Movie Review: Rogue One

I will try to keep this review spoiler-free. No, really. 

If you’re a fan of Star Wars, you’re going to see this film. You know it and I know it. What you might be worried about is will you like the film? Rest assured, fanboys (and gals), you will come out of theater happy with what you see.

The setup

Many Star Wars fans–I am among them–have memorized the opening crawl text from the first film, now titled Episode IV: A New Hope:

It is a period of civil war. Rebel spaceships, striking from a hidden base, have won their first victory against the evil Galactic Empire.

During the battle, rebel spies managed to steal secret plans to the Empire’s ultimate weapon, the Death Star, an armored space station with enough power to destroy an entire planet.

Pursued by the Empire’s sinister agents, Princess Leia races home aboard her starship, custodian of the stolen plans that can save her people and restore freedom to the galaxy.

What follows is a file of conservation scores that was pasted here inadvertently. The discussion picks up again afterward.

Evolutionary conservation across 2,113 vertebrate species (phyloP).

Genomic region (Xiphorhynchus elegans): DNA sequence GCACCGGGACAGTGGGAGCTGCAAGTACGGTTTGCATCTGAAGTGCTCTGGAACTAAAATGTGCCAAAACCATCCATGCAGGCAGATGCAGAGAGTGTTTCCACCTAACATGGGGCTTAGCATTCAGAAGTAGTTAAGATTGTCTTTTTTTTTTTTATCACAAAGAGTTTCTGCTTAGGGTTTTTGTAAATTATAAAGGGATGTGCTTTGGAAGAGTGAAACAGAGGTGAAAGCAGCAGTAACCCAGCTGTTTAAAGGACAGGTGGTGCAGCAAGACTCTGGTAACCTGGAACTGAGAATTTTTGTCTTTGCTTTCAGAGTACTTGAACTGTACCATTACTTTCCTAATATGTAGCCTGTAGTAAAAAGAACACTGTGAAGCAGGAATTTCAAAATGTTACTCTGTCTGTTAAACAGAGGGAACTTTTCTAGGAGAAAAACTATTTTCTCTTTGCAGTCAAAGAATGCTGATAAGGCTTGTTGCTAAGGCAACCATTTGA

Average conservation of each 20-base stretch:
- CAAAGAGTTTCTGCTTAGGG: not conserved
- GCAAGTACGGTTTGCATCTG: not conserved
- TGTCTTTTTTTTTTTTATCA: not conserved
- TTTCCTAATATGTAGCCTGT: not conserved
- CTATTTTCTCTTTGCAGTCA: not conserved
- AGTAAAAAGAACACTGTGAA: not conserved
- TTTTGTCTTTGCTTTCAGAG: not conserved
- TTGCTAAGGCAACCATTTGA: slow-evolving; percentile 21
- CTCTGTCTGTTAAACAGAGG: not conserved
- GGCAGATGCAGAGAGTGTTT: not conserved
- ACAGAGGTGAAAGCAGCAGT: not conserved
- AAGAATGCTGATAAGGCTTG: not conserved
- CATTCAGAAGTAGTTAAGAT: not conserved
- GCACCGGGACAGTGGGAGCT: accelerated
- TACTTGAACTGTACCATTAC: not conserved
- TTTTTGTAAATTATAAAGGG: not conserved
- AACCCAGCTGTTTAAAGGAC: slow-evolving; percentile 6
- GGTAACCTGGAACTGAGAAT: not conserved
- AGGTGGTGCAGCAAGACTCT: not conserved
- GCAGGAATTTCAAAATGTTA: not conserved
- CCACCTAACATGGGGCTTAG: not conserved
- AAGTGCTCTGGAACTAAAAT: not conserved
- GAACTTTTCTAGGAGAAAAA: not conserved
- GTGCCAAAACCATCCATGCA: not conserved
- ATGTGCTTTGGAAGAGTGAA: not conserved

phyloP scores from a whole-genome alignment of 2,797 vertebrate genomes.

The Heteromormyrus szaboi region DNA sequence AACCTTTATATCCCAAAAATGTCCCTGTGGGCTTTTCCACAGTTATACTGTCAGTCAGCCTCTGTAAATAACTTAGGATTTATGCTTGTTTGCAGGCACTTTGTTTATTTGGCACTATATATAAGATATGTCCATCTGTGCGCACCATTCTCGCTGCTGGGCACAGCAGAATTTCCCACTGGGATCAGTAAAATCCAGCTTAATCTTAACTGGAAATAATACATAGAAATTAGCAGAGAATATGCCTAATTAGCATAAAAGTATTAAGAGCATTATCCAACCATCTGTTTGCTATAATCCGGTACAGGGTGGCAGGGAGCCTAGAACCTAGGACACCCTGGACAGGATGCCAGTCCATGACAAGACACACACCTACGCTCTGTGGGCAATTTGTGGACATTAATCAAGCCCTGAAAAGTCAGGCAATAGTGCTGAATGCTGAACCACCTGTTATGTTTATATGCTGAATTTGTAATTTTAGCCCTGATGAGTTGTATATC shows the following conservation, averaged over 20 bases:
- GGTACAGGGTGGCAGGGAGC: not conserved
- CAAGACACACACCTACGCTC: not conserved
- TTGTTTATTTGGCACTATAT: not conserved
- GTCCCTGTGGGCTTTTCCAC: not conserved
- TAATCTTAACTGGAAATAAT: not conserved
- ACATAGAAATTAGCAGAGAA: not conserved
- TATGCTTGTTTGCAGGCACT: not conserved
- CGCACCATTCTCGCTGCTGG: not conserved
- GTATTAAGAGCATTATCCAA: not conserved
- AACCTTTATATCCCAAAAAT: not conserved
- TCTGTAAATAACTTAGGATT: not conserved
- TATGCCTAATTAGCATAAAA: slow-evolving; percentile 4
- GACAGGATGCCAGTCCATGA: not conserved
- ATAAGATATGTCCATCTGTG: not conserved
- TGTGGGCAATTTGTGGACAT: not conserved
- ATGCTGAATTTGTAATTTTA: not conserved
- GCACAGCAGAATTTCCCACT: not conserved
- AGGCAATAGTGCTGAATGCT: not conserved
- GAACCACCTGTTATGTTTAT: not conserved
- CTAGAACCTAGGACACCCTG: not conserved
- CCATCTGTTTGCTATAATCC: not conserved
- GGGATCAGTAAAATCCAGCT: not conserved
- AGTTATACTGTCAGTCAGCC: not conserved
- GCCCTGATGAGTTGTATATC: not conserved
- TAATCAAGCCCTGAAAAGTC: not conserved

Rogue One, as shown in the trailers, is the dramatization of that prologue. The MacGuffin moving the story forward is, as in Episode IV, the Death Star plans.

This is a fun film. The title: Rogue One: A Star Wars Story covers it nicely. It weaves in and out of Episode IV here and there while concentrating on a new batch of characters, both members of the Empire and the Rebel Alliance. Many of the elements are familiar: the Death Star, the force, Darth Vader, Stormtroopers, X-wings, Tie Fighters, Imperial Stardestroyers, etc.

As is typical of a Star Wars story, the story also takes its characters and us, the audience, to a variety of exotic planets. Unusual aliens greet us, as do a new set of spacecraft–some sleek, some ugly and dented–all part of the “lived in” universe George Lucas did so much to bring to life (yikes) 39 years ago.

Why I liked it

This will be tricky without spoilers, but I’ll give it a shot.

Geek that I am, I always like to see what new stuff the folks at Lucasfilm will add to the galaxy far, far away, and I was not disappointed. They’re running out of new landscapes to film on Earth, but through careful hunting around our diverse planet and some judicious matte painting or digital effects, the filmmakers still manage to give us (if I may cross genres for a moment) strange, new worlds.